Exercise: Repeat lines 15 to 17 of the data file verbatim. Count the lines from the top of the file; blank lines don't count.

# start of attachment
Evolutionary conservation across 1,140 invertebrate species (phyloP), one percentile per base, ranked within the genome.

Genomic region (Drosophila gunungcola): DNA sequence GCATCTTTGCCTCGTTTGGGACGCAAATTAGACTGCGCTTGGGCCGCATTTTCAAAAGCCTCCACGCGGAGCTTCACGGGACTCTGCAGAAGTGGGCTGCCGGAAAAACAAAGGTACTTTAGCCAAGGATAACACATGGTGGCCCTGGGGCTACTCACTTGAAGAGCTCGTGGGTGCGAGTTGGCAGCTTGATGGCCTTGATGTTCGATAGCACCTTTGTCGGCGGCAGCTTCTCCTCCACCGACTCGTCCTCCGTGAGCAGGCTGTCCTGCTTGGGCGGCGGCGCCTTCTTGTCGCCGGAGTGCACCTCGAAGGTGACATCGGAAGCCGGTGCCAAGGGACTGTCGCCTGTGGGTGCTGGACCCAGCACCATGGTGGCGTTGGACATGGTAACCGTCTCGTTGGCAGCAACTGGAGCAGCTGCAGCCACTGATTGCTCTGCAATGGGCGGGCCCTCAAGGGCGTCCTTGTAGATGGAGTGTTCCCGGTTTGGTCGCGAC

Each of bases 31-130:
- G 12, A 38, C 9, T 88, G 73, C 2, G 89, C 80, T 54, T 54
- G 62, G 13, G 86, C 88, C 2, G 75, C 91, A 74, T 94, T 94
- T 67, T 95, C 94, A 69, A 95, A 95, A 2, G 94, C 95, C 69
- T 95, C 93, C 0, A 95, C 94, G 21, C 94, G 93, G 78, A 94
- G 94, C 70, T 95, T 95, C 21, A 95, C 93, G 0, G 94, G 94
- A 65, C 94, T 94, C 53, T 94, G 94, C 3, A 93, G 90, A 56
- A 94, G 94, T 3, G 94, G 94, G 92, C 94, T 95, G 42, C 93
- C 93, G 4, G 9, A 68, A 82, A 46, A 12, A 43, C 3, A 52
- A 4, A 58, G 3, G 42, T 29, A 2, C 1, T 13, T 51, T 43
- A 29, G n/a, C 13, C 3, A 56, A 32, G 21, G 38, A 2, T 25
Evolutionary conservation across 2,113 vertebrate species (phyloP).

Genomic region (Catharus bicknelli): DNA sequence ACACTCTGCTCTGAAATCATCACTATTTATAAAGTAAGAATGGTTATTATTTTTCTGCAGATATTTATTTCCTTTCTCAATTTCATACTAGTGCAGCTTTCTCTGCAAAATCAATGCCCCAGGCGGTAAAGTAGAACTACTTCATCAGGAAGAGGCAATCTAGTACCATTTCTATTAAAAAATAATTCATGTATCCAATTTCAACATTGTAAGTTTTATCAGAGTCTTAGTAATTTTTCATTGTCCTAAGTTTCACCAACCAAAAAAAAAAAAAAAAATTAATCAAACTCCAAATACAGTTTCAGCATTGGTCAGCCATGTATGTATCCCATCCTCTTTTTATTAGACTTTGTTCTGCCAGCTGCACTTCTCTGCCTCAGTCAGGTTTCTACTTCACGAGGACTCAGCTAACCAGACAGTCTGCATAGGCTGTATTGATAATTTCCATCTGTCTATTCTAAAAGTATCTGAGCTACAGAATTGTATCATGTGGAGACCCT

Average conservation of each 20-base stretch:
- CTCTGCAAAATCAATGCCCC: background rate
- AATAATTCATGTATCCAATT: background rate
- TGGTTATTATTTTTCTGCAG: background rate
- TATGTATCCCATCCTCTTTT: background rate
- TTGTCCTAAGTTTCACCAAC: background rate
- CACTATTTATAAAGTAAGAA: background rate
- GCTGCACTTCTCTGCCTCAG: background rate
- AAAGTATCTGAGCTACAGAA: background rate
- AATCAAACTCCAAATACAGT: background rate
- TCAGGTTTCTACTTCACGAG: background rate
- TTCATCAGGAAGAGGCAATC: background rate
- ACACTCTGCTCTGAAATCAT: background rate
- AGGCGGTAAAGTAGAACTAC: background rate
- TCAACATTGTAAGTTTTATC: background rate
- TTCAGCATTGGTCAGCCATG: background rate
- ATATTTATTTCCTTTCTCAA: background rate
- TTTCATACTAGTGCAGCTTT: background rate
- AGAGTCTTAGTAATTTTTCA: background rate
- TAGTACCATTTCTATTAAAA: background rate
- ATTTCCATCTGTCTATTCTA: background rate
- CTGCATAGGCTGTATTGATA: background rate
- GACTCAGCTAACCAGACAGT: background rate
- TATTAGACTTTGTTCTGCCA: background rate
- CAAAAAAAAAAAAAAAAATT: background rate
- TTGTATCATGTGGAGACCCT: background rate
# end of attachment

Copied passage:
Genomic region (Catharus bicknelli): DNA sequence ACACTCTGCTCTGAAATCATCACTATTTATAAAGTAAGAATGGTTATTATTTTTCTGCAGATATTTATTTCCTTTCTCAATTTCATACTAGTGCAGCTTTCTCTGCAAAATCAATGCCCCAGGCGGTAAAGTAGAACTACTTCATCAGGAAGAGGCAATCTAGTACCATTTCTATTAAAAAATAATTCATGTATCCAATTTCAACATTGTAAGTTTTATCAGAGTCTTAGTAATTTTTCATTGTCCTAAGTTTCACCAACCAAAAAAAAAAAAAAAAATTAATCAAACTCCAAATACAGTTTCAGCATTGGTCAGCCATGTATGTATCCCATCCTCTTTTTATTAGACTTTGTTCTGCCAGCTGCACTTCTCTGCCTCAGTCAGGTTTCTACTTCACGAGGACTCAGCTAACCAGACAGTCTGCATAGGCTGTATTGATAATTTCCATCTGTCTATTCTAAAAGTATCTGAGCTACAGAATTGTATCATGTGGAGACCCT

Average conservation of each 20-base stretch:
- CTCTGCAAAATCAATGCCCC: background rate